It’s not entirely intuitive, but with practice, rowing becomes as natural as breathing. And now that it’s no longer a sport reserved for Ivy League athletes, rowing machines are finally getting the recognition they deserve. From indoor-rowing fitness studios to home equipment, such as high-tech gamified rowing machines and foldable rowing machines, stroking has become as ubiquitous as cycling or running. But perhaps its biggest appeal is that rowing machine workouts target multiple muscle groups—just one of many rowing machine benefits.
While providing a great full-body, low-impact workout, a rower is primarily designed to target your legs—but one of the most common rowing mistakes people make is letting their arms do all the work, pulling with all their might, Peters says. . He advises you to rethink the way you practice.
“The thing to remember about rowing is, it’s basically like you’re lifting a heavy load,” says Peters. “When you are in a boat, the burden is you and the boat itself; When you’re in the erg, the load is the resistance created by the machine.” (That was an “aha!” moment for me when I heard that.)
If you’re new to exercise, you may hear people using rowing jargon like “erg” and “catch.” Here are a few common rowing terms you need to know, all of which you should keep in mind as you learn how to row properly.
Erg, ergometer, or rowing ergometer is a term commonly used to refer to a rowing machine or indoor rower.
The damper located on the side of the rowing machine is usually a lever that allows users to adjust the level of resistance. Resistance levels can range from 1 to ten.
A stroke is a full range of motion consisting of four parts: catch, drive, finish and recovery.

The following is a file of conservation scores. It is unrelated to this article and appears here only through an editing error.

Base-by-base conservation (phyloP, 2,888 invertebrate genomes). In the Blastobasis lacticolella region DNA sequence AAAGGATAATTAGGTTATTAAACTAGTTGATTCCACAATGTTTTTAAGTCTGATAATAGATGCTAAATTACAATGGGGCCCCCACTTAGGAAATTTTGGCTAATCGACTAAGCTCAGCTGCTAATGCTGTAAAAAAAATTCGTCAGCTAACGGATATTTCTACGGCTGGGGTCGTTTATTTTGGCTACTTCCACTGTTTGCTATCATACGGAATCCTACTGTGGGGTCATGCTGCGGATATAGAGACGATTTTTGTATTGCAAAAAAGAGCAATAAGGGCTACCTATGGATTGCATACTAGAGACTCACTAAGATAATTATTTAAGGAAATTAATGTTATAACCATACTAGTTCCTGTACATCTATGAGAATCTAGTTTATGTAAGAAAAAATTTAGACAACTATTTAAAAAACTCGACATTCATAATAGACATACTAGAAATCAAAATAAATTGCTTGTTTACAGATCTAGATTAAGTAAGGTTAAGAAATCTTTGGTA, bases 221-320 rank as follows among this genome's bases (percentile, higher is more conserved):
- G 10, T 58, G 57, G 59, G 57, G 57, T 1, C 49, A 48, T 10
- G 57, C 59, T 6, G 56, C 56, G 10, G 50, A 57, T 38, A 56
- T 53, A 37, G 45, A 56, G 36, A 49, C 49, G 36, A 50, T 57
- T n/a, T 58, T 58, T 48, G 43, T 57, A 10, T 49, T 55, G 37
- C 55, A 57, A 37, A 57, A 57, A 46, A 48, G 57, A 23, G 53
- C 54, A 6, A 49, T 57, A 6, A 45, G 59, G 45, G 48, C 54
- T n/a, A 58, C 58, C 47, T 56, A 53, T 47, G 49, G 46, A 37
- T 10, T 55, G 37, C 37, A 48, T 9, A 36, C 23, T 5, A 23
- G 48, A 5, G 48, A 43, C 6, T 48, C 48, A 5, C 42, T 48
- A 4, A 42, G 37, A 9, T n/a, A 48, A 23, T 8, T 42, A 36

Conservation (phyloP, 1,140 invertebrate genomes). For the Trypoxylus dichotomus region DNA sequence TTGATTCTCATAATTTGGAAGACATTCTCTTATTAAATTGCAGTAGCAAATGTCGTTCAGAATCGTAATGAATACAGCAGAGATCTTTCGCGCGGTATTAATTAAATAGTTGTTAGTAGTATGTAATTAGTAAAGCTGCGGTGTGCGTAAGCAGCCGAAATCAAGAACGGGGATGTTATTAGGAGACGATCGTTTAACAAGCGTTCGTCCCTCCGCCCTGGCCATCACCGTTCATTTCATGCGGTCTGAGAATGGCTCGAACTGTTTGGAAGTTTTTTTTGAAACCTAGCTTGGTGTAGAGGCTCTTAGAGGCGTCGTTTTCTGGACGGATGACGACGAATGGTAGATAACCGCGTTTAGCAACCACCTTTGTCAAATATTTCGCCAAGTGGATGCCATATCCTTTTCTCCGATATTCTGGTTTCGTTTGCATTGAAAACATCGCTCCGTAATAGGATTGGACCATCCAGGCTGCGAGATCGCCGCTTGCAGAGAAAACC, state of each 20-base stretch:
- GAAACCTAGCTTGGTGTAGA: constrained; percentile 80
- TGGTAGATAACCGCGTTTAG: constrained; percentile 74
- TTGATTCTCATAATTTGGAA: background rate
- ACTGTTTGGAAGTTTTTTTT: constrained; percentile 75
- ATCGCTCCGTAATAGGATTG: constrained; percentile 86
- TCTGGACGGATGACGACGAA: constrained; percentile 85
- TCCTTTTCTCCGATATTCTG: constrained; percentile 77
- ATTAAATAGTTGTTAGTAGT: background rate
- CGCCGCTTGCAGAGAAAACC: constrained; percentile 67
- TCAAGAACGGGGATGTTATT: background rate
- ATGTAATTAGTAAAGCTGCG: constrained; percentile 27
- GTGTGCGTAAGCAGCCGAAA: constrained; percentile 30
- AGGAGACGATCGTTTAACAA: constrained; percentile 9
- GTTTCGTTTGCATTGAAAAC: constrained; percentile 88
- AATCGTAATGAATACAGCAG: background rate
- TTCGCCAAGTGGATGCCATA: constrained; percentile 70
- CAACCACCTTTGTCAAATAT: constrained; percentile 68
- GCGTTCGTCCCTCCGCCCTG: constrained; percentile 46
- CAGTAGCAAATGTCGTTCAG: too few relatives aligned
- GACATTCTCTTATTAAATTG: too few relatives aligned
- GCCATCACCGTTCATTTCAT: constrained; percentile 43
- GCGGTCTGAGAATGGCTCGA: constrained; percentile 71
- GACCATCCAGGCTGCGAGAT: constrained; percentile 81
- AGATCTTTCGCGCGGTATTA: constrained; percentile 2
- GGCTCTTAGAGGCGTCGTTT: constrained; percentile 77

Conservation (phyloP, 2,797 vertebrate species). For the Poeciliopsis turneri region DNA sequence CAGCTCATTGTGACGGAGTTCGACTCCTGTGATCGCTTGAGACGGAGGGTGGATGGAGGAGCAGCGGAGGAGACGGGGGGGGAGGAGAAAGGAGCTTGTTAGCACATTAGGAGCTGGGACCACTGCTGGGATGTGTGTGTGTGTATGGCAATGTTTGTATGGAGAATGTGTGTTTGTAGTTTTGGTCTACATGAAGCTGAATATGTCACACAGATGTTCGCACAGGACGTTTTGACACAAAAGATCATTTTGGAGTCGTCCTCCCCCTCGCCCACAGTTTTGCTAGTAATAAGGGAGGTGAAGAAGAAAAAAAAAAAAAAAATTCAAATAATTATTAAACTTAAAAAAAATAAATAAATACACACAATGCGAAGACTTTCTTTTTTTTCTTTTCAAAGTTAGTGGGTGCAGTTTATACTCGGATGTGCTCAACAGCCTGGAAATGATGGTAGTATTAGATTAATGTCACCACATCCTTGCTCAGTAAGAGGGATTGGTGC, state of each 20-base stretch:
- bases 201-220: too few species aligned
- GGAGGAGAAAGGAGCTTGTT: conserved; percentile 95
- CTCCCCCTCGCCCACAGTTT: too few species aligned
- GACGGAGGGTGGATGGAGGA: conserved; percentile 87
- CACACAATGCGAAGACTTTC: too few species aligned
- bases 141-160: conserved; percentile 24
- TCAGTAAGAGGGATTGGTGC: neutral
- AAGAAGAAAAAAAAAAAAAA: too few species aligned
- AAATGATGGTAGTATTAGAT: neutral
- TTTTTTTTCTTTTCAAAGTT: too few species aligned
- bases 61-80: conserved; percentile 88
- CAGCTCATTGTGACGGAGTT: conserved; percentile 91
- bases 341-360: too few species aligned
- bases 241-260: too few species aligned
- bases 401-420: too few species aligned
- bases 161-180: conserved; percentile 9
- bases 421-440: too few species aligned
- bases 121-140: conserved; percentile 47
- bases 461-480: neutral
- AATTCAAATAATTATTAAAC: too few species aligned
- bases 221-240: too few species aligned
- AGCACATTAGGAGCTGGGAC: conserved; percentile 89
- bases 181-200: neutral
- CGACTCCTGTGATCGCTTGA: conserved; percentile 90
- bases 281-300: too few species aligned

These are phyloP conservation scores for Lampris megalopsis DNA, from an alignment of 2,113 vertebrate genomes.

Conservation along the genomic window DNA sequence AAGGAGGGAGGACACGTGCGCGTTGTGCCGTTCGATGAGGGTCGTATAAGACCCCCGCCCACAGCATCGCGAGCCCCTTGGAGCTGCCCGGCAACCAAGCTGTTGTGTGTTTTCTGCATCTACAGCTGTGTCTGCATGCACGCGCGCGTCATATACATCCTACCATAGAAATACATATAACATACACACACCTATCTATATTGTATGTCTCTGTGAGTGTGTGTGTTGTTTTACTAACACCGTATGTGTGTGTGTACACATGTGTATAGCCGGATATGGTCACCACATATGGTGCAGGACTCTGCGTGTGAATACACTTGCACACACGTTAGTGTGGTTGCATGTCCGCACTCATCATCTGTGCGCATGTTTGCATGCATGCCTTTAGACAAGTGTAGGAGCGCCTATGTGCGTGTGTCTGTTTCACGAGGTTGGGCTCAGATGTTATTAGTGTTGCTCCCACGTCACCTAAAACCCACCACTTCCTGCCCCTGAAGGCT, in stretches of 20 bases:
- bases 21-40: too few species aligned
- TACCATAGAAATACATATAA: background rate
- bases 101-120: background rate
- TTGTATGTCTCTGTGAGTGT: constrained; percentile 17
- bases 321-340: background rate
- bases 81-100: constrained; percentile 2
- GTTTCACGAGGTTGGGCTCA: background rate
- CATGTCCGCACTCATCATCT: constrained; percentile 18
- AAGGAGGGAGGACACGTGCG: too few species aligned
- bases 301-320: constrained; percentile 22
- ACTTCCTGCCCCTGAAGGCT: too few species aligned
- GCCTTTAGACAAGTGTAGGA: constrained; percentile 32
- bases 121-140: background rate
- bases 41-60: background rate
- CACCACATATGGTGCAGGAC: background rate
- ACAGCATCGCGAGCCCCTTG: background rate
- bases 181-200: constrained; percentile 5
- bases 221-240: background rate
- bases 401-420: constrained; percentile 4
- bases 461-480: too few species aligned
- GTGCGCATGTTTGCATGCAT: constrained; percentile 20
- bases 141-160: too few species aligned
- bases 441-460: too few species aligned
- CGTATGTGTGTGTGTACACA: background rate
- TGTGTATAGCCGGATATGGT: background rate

The catch is the starting position of the rowing stroke, mimicking the point on a rowing boat where the oar blades first enter or “catch” the water.
The drive is the movement that follows the catch and usually involves the most effort. This “working” period is when the user pulls the handle toward themselves against resistance.
The finish is the final point of the rowing stroke, where the user successfully “drives” the handle toward their body.
The recovery is a moment of rest between the catch and the finish, when users return the handle to the starting position of the rowing stroke.
strokes per minute
Strokes per minute (or SPM for short) is the number of strokes a user is able to complete in one minute. This metric is usually displayed on a rowing machine monitor.
how It will take you a long time to row 500 meters at your current speed.
How to use a rowing machine with tips from a world-class rowing coach
Whether you’re using a rowing machine at home or one at the gym, learning how to row properly will ensure you get the most out of your rowing machine workout and prevent injury. Below, Peters explains the best rowing machine form techniques from catch to finish. With practice, the machine promises to become one of your favorite tools.
But, first things first: before you get on the sliding seat, be sure to adjust the rowing machine’s damper setting. Set it to three, four or five levels. According to Peters, cruising at this low speed will keep you from hurting yourself when you’re just getting your sea (land?) legs.
- End: To start, strap on your feet, straighten your legs and clutch the handle so it rests on your lower ribs (palms facing down). Your upper body will lean back slightly at the 11 o’clock position.